Government, State Agencies, and Privacy in California
How is a state agency defined under the law?
Under Cal. Govt. Code § 11019.9, a state agency is defined as “every state office, officer, department, division, bureau, board, and commission or other state body or agency, except those agencies provided for in Article IV (except Section 20 thereof) or Article VI of the California Constitution”, while a public agency is defined as “any state or local agency.” Alternatively, the law defines public records “any writing containing information relating to the conduct of the public’s business prepared, owned, used, or retained by any state or local agency regardless of physical form or characteristics. “Public records” in the custody of, or maintained by, the Governor’s office means any writing prepared on or after January 6, 1975.”
What are the duties of state agencies under the law?
Cal. Govt. Code § 11019.9 mandates that state departments and agencies within California take the following steps and measures necessary to maintain the confidentiality and security of personally identifiable information pertaining to residents within the state. These steps and measures include:
- State agencies are only authorized to collect personal information through lawful means.
- When collecting personal information, state agencies are required to provide individuals with details regarding the purpose for the collection of said collection. Furthermore, the use of information for any purpose other than the purpose that was specific at the time of collection is strictly prohibited.
- State agencies are only permitted to disclose the personal information of California residents in accordance with the provided consent of a resident.
- Personal data must be relevant and limited in relation to the purpose for which it was collected.
State agencies are responsible for making their data protection policies and measures available to the general public. More specifically, such information must be conspicuously posted on a state agency’s website.
What data elements are protected under the law?
Under Cal. Govt. Code § 11019.9, the data elements concerning citizens within the state that are legally protected from unauthorized disclosure include but are not limited to:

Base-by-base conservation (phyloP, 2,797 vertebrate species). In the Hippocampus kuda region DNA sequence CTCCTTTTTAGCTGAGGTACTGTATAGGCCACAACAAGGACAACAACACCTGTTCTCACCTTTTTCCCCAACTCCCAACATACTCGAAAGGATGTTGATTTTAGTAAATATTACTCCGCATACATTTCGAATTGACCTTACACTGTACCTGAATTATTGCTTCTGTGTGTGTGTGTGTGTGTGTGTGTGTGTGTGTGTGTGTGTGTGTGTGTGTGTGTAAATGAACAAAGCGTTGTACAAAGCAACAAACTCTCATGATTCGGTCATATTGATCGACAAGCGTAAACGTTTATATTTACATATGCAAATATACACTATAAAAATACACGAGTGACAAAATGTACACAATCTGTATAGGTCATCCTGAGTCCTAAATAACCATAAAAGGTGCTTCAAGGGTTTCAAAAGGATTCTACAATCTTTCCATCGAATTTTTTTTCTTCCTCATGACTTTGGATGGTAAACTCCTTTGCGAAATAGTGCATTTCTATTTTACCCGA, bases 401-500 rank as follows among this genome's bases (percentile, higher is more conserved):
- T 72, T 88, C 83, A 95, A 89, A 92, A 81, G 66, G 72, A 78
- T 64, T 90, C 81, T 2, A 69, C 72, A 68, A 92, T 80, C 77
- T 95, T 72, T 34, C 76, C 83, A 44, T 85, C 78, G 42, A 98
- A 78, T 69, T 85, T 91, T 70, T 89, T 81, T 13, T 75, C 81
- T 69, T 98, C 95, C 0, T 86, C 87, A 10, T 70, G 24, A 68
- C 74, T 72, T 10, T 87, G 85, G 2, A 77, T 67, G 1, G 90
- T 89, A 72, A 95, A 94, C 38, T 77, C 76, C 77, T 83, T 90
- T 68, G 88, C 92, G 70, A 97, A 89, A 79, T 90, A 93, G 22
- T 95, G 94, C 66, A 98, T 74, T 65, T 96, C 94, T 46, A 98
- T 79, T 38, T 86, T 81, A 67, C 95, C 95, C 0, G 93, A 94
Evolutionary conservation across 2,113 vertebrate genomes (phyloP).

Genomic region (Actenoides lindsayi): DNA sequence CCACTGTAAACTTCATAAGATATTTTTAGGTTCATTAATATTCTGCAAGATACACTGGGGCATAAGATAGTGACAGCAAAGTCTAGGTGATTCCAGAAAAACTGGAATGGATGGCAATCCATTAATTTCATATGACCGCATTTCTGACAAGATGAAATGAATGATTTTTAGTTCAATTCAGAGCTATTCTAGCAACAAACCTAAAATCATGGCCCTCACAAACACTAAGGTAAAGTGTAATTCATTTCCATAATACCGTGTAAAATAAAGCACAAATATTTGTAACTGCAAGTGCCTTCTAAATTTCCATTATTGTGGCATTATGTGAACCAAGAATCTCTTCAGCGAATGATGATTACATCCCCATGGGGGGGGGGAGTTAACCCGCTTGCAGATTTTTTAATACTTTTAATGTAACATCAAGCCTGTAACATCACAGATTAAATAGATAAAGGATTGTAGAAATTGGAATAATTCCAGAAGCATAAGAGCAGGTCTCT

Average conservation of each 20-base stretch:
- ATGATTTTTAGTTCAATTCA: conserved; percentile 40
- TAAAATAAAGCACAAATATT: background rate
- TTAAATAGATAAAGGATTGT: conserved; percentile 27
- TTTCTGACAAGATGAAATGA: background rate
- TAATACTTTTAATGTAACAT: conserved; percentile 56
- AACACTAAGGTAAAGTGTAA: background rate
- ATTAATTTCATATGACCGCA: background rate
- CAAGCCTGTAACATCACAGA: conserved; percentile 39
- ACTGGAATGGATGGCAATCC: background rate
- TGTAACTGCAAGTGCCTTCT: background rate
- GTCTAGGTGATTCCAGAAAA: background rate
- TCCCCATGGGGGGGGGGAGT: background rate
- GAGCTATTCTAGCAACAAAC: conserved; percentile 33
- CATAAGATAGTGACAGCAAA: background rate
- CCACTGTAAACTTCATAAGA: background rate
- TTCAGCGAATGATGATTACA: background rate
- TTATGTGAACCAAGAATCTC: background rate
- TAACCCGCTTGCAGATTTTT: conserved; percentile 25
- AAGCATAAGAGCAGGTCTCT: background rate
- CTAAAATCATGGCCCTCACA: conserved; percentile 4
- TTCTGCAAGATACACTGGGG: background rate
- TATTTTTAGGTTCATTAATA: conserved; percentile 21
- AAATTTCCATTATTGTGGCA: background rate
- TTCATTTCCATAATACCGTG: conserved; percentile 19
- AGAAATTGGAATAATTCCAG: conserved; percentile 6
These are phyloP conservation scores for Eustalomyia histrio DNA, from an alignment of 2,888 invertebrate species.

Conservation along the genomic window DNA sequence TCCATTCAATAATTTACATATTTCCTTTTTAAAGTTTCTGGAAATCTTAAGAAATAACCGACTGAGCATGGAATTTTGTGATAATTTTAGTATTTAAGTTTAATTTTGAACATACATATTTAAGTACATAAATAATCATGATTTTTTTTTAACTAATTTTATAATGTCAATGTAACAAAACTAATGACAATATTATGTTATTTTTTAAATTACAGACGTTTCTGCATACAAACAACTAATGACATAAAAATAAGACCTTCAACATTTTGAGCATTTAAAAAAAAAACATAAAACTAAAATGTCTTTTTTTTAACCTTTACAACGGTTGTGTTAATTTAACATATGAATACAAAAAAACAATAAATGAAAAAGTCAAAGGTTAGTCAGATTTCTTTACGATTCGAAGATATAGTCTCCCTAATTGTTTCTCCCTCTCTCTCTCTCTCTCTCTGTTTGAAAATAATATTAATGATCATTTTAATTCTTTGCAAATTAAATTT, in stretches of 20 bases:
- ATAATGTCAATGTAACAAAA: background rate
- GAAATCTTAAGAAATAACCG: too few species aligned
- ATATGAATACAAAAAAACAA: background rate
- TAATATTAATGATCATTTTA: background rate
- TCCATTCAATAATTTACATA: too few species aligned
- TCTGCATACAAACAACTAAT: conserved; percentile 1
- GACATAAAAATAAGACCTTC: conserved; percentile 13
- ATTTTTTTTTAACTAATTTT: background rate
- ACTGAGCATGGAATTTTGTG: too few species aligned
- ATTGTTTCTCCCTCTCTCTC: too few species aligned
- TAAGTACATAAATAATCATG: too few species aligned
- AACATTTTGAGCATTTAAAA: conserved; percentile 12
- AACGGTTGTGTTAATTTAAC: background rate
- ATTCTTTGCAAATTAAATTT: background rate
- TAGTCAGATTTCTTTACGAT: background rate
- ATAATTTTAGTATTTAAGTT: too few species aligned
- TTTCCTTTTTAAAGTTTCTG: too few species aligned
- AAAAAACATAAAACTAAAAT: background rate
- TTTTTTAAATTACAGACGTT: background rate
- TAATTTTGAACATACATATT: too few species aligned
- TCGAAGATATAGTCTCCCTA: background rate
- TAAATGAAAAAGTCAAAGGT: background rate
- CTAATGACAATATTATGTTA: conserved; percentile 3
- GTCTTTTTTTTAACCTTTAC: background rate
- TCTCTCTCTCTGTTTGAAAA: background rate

- Real names or aliases.
- Postal addresses.
- Drivers licenses.
- Passport information.
- Personal signatures.
- IP addresses.
- Search history.
- Browsing history.
- Biometric data.
- Financial information.
- Medical information.
- Demographic information.
- Educational information
Privacy compliance and redaction
When looking to fulfill a public record request in order to maintain compliance with legislation such as Cal. Govt. Code § 11019.9, departments and agencies within the state will inevitably be faced with a dilemma. While they must comply with such requests, on one hand, they must also maintain the integrity and confidentiality of said information on the other. To combat this issue, state agencies can look to automatic redaction software programs. Using these programs, state agencies can redact specific categories of personal information, such as driver’s licenses, biometric data, and credit and debit card numbers, in an effort to guarantee that such information does not fall into the hands of cybercriminals or other bad actors within society.
Within the past 10 years, the state of California has passed a wide range of data privacy legislation. Whether it be in the form of the landmark California Privacy Rights and Enforcement Act of 2020 (CCPA) or the California Online Privacy Protection Act (CalOPPA), few states within the U.S. have gone to such great lengths to protect the privacy and personal information of their respective residents. To this point, Cal. Govt. Code § 11019.9 protects the privacy of California residents in regard to the accessing of public records and information, providing them with the ability to view such records without having their privacy infringed upon.